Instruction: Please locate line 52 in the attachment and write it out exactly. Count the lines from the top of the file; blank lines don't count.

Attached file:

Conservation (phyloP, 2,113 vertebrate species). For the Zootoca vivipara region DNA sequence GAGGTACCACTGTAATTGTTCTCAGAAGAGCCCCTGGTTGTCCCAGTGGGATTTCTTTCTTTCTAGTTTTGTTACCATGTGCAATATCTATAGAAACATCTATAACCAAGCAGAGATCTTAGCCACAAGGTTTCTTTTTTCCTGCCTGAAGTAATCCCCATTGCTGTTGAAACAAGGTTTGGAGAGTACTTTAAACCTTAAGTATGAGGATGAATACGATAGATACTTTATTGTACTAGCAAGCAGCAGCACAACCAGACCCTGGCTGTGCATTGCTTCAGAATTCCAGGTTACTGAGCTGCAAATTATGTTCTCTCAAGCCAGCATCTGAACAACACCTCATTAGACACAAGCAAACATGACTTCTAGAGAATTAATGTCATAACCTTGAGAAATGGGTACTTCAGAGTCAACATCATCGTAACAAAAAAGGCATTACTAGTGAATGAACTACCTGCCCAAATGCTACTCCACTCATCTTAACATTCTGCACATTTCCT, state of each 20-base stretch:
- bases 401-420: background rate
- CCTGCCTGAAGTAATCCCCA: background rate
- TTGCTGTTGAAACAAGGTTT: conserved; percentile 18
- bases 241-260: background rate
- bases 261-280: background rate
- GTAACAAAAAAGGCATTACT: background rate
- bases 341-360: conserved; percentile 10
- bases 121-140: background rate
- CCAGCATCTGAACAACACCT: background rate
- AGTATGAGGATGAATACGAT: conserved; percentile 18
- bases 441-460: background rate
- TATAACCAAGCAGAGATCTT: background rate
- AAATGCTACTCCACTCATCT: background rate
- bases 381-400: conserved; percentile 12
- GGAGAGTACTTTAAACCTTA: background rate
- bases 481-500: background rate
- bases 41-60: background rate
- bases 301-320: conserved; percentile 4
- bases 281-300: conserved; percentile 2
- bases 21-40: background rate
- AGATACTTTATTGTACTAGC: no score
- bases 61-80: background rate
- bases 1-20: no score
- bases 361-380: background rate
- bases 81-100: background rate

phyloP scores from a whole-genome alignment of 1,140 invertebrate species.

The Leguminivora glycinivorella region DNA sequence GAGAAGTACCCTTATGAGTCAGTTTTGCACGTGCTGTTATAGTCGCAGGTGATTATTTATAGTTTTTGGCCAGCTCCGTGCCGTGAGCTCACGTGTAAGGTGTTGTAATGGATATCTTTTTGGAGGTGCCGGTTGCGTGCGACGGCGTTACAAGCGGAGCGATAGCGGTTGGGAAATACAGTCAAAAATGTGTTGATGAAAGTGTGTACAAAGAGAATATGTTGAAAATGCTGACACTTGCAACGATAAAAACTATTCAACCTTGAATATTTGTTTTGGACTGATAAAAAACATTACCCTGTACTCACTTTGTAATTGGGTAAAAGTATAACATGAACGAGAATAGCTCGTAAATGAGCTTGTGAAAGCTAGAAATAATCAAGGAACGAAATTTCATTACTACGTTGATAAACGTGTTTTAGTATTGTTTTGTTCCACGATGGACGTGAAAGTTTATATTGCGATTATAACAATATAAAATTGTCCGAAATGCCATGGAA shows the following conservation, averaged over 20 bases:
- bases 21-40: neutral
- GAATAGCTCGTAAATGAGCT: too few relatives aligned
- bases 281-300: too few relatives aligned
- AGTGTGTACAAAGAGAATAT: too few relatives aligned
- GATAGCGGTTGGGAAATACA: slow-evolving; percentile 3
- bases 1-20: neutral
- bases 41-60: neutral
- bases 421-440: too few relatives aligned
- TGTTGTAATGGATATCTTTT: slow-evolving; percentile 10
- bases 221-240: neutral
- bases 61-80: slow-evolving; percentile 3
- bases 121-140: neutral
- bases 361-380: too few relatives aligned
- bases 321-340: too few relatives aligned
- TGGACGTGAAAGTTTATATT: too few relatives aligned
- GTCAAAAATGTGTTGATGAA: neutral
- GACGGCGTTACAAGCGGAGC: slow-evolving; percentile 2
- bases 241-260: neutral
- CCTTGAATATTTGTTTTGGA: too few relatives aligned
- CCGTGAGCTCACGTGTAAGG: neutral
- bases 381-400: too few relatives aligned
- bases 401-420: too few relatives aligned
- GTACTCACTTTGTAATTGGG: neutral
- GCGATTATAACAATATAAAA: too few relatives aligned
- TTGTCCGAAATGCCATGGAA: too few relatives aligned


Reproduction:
- GCGATTATAACAATATAAAA: too few relatives aligned